Hidden cost of your broadband: Does BT, Virgin Media, or TalkTalk's Wi-Fi router use the most electricity?

a woman sits cross-legged on the floor and plugs an ethernet cable into the back of her wi-fi router to get internet running

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Aaron Brown

By Aaron Brown

Published: 09/04/2024

- 06:30

Updated: 09/04/2024

- 10:00

Costs vary between £17.02 and £58.43

  • Energy cost of running Wi-Fi routers from major broadband suppliers calculated
  • There's over £41 difference between the most affordable and priciest router
  • These costs are on-top of the monthly cost for your chosen broadband speed
  • All major broadband suppliers increased monthly bills at the start of this month

When you think about the cost of your broadband, the first thing that comes to mind is probably the monthly fee to your supplier — a cost that's likely to skyrocket by as much as 8.8% in the coming days — but there's another price to ensure you've got internet at home. Wi-Fi routers, which beam wireless internet around your home to connect your phone, tablet, speakers and laptop to the web, are usually running 24 hours a day, 365 days a year.

Most broadband providers will send out a Wi-Fi router to you at the beginning of your contract free of charge. Not all of these routers are created equally — some offer faster Wi-Fi 6 speeds, while others boast ethernet ports capable of delivering wired speeds of 10Gbps — and they certainly don't all use the same amount of electricity.

virgin media hub 5 wi-fi router is pictured on a wooden shelf with dried flowers and photo frames nearby

Virgin Media's Hub 5 Wi-Fi router, pictured, was one of the models tested in the latest head-to-head. This high-end Wi-Fi router is sent-out to anyone on the fastest fibre speeds, including its Gig1 plan that tops-out at 1,000Mbps


The team at ISPreview has pitted the Wi-Fi routers bundled by the UK's biggest broadband providers against one another to determine which costs the most to run. During its tests, it discovered a big difference in efficiency between the Wi-Fi routers from BT, TalkTalk, Virgin Media, and Sky.

Here's the breakdown of each Wi-Fi router and how much it'll cost you:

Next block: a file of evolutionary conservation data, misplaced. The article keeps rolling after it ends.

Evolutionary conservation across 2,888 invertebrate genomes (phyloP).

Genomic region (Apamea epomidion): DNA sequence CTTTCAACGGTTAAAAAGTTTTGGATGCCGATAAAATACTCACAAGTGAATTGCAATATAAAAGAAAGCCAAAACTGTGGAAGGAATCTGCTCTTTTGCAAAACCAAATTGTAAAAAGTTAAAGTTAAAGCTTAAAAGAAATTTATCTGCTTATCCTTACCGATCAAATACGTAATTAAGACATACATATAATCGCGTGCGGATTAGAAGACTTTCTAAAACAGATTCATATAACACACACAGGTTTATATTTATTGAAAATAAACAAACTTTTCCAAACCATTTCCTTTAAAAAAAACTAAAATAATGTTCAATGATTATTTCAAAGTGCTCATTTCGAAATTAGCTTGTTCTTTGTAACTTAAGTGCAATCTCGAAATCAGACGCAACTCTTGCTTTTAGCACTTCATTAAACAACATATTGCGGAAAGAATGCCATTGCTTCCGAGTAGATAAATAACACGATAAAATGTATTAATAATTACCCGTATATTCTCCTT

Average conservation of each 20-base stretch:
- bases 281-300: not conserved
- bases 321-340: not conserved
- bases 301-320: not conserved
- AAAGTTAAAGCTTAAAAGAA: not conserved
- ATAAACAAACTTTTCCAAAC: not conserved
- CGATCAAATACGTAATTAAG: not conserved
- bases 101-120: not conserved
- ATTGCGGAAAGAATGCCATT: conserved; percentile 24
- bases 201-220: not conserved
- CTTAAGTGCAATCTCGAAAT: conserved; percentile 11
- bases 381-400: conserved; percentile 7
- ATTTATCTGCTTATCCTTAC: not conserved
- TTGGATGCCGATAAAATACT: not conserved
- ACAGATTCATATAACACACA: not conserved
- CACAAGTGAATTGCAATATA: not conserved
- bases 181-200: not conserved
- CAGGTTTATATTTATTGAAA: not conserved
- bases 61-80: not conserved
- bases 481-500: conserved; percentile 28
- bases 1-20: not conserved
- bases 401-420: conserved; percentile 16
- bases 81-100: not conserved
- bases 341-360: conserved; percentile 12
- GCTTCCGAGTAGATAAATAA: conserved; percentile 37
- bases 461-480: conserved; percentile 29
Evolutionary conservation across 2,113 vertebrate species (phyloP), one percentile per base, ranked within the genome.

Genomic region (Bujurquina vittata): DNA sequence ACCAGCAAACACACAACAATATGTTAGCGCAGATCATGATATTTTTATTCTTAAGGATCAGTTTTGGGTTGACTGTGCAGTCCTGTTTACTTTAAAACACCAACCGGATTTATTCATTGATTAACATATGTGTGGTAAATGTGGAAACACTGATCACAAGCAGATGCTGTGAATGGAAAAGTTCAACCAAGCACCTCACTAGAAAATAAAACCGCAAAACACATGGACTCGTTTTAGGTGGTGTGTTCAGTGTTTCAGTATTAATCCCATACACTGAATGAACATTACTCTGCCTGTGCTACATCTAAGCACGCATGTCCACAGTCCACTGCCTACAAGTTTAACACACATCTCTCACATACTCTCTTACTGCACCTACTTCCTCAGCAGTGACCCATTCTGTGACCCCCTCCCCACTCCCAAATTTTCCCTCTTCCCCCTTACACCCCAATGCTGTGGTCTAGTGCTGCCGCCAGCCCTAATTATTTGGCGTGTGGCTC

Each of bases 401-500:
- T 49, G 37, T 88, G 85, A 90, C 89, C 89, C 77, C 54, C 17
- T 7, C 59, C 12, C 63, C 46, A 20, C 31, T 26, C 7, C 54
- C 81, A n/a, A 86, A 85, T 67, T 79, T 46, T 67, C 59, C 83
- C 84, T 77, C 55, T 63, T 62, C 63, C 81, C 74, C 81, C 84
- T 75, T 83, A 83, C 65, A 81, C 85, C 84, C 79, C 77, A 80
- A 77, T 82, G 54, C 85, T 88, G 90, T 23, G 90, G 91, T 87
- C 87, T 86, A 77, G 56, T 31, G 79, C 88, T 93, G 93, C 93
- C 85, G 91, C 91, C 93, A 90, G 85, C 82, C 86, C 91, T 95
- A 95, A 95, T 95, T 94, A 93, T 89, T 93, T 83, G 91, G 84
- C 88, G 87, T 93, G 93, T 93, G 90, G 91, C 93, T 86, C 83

• TalkTalk | Hub 1 | £17.02 per year (idle) £26.93 per year (actively running)
  • TalkTalk | Hub 2 | £18.52 per year (idle) £26.93 per year (actively running)
  • BT | Smart Hub 2 | £21.54 per year (idle) £35.82 per year (actively running)
  • BT / EE | Smart Hub Plus | £26.57 per year (idle) £58.43 per year (actively running)
  • Sky | Sky Q Wi-Fi | £21.59 per year (idle) £27.94 per year (actively running)
  • Sky | Broadband Hub | £25.40 per year (both idle and actively running)
  • Vodafone | Wi-Fi Hub | £16.51 per year (idle) £28.35 per year (actively running)
  • Vodafone | Ultra Hub | £21.59 per year (idle) £36.40 per year (actively running)
  • Virgin Media | Hub 4 | £30.48 per year (idle) £38.87 per year (actively running)
  • Virgin Media | Hub 5 | £34.27 per year (idle) £39.40 per year (actively running)
  • Virgin Media | Hub 5x | £23.30 per year (idle) £30.15 per year (actively running)

The above calculations from ISPreview are based on the average energy prices from January - March, so it'll likely be a little cheaper to run these Wi-Fi routers now that the lower energy price cap has kicked in.

As such, it's worth taking the above prices with a pinch of salt, although the comparison between Wi-Fi routers from different brands still stands. Likewise, the difference in cost between basic Wi-Fi routers and the flagship models, like the EE Smart Hub Plus and Virgin Media Hub 5, which both support the newer Wi-Fi 6 standard, is worth remembering. If you're not paying for broadband speeds that will benefit from this improved wireless standard, it might be worth swapping out your Wi-Fi router for something more rudimentary.

The cost of running one of these Wi-Fi routers for a year is roughly the same as powering two LED lightbulbs (roughly 4-8 Watts, depending on the model), so it's unlikely to make a huge dent in your savings account.

However, with broadband prices rising in line with inflation — potentially for the last time — and the cost of living crisis impacting almost every aspect of life, those on the lowest incomes could notice the difference between some of these Wi-Fi router models.

If you're concerned about the annual cost of running a Wi-Fi router, switching it off when you're not actively using the internet is not advisable. Every major Internet Service Provider (ISP) recommends keeping its equipment up and running 24 hours a day as important firmware updates for Wi-Fi routers are usually installed overnight to minimise disruption.


Not only that, but switching off your Wi-Fi router on a regular basis can send signals to your provider that something is wrong with the line. When this is detected, internet service providers can place emergency speed restrictions on your broadband connection.

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